In Novak’s case, he tried to make a video with him telling jokes to all of two thousand of the company’s restaurant general managers. The video bombed badly and no one laughed at his jokes. He appeared stiff and completely out of his element. He still shows the video today when he conducts one of his leadership seminars to show that it is okay to point out your weaknesses, because it makes you more real.

One of the challenges that we all face is being more consistent at follow through and being more accountable for results. When you make a mistake or aren’t following through as well as you should (and you’re willing to admit it), you’ll get more buy in from tenants and owners that they should make improvements as well. It takes daily discipline to do the little things that will help your business get to the next level. Being open with your reasons why everyone must be committed to follow up and being willing to admit you’ve made a mistake when you haven’t is a big key to being a better leader.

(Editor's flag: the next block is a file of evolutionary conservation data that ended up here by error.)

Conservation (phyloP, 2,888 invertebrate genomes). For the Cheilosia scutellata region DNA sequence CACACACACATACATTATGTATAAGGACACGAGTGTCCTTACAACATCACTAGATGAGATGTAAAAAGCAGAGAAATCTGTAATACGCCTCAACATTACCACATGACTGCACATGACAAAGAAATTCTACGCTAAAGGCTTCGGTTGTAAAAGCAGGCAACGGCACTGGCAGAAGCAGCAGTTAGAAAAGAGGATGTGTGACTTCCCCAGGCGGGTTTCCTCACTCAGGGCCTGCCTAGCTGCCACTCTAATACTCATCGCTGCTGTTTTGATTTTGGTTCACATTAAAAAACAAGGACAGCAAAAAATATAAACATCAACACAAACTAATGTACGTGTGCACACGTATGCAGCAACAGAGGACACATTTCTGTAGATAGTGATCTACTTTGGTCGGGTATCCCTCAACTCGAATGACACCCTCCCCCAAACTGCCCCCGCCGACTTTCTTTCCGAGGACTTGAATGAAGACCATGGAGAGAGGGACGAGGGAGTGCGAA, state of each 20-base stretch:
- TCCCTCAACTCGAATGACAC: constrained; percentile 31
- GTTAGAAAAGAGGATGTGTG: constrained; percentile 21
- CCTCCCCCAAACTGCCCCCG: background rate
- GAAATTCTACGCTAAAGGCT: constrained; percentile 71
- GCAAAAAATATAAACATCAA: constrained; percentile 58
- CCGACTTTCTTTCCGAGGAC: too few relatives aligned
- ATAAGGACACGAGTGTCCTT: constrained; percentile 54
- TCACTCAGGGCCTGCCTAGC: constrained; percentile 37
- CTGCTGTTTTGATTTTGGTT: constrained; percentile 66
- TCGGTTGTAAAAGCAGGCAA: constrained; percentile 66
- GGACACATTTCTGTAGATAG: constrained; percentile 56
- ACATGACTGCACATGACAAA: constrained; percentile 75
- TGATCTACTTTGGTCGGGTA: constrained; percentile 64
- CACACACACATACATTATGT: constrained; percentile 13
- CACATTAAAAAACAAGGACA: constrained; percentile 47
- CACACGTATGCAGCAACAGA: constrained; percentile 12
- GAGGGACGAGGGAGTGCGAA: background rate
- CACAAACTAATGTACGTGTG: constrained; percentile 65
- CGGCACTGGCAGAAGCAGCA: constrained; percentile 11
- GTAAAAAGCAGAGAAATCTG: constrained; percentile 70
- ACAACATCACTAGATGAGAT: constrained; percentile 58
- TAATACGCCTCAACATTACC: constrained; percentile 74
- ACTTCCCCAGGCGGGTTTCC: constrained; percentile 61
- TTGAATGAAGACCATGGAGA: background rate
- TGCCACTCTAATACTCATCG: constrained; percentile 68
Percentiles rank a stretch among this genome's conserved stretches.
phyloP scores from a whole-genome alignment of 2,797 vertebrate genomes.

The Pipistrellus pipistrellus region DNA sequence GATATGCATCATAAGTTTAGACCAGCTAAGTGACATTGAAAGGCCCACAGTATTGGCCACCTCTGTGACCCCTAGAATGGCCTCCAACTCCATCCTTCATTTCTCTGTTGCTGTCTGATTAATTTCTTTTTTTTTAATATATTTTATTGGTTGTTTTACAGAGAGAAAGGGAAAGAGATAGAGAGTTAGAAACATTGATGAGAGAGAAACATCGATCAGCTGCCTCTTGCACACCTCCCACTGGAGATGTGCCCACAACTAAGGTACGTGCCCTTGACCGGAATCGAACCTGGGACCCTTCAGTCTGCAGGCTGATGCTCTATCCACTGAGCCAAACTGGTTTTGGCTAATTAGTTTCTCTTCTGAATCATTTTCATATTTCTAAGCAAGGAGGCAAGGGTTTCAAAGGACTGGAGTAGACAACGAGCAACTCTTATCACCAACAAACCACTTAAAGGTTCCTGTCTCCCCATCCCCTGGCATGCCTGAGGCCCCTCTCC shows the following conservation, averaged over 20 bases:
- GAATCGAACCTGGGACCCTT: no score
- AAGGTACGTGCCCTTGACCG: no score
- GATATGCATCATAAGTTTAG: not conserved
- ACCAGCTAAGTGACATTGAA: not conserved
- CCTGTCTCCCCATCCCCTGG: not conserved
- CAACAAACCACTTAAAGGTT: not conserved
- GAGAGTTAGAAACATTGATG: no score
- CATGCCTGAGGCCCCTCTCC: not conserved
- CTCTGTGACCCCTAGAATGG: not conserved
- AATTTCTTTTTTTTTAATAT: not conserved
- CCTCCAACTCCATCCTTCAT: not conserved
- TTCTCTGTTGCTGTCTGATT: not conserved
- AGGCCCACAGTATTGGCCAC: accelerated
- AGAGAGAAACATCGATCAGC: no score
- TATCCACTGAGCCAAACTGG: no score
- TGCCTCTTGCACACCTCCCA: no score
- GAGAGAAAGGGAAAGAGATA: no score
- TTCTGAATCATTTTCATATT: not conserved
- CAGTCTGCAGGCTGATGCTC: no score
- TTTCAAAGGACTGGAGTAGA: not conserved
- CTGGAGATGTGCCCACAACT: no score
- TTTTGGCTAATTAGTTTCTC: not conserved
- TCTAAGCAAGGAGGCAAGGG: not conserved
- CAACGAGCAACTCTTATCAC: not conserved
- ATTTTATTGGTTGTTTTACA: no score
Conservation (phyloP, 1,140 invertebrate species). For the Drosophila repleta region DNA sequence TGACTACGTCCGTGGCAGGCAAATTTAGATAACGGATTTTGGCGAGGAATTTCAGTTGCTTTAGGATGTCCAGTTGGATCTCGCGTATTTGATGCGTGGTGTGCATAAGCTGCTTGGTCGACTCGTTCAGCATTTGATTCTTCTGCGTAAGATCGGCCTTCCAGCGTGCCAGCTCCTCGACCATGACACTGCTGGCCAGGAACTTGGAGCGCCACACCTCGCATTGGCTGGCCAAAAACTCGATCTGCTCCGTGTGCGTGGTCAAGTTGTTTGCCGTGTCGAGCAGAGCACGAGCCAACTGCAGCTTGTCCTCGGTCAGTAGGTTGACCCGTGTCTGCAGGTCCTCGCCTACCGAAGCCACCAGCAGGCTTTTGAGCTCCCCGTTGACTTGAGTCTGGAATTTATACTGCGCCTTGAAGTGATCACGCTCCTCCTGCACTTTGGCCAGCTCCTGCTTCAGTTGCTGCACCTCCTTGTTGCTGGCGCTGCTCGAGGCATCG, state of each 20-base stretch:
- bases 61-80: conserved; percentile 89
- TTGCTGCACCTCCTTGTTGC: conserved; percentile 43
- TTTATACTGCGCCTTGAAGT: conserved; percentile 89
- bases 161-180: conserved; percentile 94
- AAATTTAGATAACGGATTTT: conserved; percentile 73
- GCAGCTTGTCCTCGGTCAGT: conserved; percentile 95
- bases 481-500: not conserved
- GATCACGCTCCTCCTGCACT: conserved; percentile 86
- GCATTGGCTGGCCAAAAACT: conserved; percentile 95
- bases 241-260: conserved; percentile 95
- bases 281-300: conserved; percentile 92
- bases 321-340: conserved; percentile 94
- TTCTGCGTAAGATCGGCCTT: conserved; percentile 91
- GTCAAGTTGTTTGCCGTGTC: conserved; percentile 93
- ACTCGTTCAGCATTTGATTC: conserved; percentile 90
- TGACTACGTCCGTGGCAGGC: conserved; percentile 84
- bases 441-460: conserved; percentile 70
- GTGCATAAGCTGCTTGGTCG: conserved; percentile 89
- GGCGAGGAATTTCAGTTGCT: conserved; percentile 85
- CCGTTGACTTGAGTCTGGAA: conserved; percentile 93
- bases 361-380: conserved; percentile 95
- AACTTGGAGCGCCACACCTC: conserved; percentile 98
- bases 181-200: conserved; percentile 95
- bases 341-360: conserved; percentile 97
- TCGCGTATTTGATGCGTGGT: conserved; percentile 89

Too often in our society, it is easier to blame someone else or something else instead of taking personal responsibility for your mistakes. We see this everyday in politics and have seen it recently in the news media. One of the reasons why skepticism is so high today is because people are sick and tired of people not taking responsibility for what they have agreed to do.

When something happens that isn’t supposed to, it is easy to get mad and place blame. But, if we can recognize our own failings and set goals to improve (and let everyone else know of our desire to get it right), we become much better and more valuable leaders.

David Novak makes this point in his book Taking People with You: